Depression is a mental illness that has been around for centuries, but is only recently coming into the light and being more fully understood. When it comes to mental health issues, society as a whole appears to be very slow moving towards acceptance and getting rid of the stigma which surrounds them.
Whilst people who find a physical health problem are likely to try to make the first appointment they can get at their doctor’s office or even take themselves to the Emergency Room, those with depression are still less likely to look for professional help. Here’s why:
Depression itself can be a patient’s biggest enemy when it comes to getting help and support. Although depression can certainly be managed well and in some cases even completely cured with the right treatments and support, many patients put off getting help for a variety of different reasons. One of these reasons is the fact that it is an illness that can affect your thought process, your motivation, and your ability to do everyday things.
A patient suffering from chronic depression may feel unable to do simple tasks, such as taking a shower or even getting out of bed. This itself can make it very difficult for people suffering from depression to get help for themselves. It can be useful for a friend or close relative to encourage a depressed person when they are seeking help.
Another reason people are still suffering from depression in silence is social stigma. These people are still having their illness used against them as an insult, putting up with ignorant comments from people who have absolutely no understanding of the issue. In some cases, they are even made to feel that somehow, their mental illness is all their own fault.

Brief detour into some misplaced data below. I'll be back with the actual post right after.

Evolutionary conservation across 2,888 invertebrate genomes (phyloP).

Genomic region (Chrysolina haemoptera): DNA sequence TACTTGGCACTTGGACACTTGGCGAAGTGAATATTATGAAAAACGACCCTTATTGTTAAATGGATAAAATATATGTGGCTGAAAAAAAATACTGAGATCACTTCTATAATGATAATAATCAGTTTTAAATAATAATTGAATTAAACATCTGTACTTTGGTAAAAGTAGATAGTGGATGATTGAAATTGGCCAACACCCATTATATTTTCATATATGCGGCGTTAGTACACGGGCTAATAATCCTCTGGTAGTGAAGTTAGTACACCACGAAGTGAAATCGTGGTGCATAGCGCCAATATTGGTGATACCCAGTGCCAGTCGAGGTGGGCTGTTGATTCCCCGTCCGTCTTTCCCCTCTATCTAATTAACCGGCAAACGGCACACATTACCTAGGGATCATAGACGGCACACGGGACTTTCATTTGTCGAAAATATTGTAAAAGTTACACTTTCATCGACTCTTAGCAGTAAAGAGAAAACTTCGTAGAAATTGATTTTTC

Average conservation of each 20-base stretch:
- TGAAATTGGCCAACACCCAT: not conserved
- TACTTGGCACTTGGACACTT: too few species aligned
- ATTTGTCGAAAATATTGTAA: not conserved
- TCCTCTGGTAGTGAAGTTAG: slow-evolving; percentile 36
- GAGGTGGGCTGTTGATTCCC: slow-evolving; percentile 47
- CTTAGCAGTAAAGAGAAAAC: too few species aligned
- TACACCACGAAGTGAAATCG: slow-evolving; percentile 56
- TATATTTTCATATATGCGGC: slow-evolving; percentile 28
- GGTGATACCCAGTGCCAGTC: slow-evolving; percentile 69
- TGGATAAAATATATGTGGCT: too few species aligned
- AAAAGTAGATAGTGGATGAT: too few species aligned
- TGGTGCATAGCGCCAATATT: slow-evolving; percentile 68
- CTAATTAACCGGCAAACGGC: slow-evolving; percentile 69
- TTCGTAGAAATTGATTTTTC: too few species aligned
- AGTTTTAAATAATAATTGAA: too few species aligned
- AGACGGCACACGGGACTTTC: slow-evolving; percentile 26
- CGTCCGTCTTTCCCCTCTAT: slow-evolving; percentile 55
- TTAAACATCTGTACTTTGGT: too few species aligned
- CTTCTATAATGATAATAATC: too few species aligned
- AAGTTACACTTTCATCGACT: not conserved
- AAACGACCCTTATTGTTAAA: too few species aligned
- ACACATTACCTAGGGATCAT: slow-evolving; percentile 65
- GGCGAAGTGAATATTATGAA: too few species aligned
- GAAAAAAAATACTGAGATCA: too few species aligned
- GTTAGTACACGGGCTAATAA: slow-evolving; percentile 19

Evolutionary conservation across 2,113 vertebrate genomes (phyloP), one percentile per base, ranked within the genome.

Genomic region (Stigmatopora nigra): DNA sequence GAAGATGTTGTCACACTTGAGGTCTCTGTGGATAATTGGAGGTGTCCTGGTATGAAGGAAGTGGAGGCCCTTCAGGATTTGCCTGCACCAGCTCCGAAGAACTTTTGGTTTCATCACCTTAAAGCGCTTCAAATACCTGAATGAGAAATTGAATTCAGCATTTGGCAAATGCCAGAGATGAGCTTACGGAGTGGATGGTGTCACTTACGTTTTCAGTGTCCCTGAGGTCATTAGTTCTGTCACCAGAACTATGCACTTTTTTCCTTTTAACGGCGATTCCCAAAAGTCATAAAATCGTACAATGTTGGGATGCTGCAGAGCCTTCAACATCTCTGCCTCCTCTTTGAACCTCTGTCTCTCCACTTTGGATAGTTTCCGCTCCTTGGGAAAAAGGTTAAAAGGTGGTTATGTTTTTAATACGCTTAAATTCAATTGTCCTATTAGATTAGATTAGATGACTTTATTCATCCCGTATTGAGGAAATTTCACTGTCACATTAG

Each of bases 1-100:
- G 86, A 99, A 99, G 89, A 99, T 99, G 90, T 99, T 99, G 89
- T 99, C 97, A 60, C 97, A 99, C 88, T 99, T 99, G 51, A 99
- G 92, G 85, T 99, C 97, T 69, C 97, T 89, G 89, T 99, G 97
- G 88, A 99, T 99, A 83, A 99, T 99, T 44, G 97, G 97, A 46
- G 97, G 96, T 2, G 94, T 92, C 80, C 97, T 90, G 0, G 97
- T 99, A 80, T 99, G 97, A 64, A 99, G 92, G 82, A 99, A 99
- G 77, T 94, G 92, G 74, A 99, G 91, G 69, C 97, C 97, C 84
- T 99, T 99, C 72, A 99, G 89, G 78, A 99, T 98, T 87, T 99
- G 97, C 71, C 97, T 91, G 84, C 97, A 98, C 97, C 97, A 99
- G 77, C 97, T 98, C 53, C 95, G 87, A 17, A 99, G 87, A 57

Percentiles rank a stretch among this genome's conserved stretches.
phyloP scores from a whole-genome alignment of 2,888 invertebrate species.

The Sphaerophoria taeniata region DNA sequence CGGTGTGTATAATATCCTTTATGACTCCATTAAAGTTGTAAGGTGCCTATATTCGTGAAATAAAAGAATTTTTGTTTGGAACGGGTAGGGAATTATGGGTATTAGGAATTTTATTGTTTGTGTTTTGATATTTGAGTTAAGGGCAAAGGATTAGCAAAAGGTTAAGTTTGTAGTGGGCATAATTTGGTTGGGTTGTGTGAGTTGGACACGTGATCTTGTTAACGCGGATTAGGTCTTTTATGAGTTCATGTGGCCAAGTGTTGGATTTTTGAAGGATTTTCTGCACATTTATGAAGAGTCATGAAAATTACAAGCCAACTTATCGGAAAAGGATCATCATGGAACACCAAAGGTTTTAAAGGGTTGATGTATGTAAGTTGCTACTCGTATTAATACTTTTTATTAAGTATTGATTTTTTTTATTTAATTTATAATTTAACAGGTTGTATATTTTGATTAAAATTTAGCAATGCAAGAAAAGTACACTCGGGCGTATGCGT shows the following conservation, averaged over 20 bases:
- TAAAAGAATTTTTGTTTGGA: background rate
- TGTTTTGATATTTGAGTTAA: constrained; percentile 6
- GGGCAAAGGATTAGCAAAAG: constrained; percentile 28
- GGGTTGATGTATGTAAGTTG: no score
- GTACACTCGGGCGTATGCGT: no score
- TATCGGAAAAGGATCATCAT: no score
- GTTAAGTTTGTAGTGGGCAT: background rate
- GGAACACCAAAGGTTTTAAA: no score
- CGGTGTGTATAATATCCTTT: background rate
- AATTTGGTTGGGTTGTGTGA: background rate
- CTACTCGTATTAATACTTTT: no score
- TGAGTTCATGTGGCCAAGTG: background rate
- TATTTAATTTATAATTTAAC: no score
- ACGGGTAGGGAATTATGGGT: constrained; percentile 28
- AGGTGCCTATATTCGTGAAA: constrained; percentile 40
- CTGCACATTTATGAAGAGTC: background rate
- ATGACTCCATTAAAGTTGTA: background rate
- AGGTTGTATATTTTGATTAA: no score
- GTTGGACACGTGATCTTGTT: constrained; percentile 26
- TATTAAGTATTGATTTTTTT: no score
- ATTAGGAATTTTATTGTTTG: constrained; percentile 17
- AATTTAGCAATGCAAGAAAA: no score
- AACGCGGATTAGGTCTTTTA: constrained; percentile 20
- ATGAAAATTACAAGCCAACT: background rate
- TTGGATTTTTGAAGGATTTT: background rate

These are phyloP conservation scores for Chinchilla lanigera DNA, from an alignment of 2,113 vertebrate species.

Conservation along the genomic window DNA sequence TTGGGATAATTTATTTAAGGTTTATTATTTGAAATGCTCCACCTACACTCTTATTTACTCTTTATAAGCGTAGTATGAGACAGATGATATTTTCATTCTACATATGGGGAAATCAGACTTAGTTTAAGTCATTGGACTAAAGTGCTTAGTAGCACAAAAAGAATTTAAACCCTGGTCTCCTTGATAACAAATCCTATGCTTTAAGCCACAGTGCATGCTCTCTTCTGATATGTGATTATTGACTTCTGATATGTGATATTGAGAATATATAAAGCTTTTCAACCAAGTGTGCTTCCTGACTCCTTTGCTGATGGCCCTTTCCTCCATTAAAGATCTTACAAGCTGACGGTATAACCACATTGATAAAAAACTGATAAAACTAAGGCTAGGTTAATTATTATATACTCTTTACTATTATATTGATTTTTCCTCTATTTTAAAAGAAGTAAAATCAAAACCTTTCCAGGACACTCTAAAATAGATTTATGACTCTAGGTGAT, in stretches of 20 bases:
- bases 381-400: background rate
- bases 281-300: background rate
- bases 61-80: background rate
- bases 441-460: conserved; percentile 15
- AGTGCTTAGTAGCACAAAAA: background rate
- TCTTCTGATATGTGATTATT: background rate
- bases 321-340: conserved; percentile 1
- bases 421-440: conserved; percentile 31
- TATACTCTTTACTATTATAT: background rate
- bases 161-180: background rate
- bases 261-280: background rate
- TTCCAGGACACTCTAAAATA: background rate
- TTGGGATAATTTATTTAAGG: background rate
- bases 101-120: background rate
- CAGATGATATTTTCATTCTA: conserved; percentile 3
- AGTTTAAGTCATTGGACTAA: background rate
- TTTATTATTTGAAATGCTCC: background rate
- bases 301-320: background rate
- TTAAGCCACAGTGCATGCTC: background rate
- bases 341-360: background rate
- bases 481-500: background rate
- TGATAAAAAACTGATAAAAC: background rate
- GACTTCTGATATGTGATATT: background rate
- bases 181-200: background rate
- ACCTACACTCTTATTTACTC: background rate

At other times, people suffering from depressive disorders may often be made to feel they are not believed, or are ‘seeking attention’ by speaking out about their issues or allowing others to see how unwell they are. Although most health professionals are very understanding and non-judgmental when it comes to mental health issues, the obstacles faced in society can understandably put people off from getting help with depression.
Lack of Understanding
Even in the healthcare industry, there is still a chronic lack of understanding surrounding mental health issues. Paramedics, for example, tend to receive much more training on the physical ‘first response’ side of things, compared to little training when it comes to dealing with people who are mentally unwell or have suicidal thoughts, for example.
Mental health beds are few and far between, and treatment and therapy for depression can be costly and is not always covered by a patient’s insurance. Often, people suffering from depression will be unable to obtain the help they need the first time they ask, and not bother going back.
It’s 2016: Every mental health patient deserves an adequate amount of non-judgmental treatment, help and support.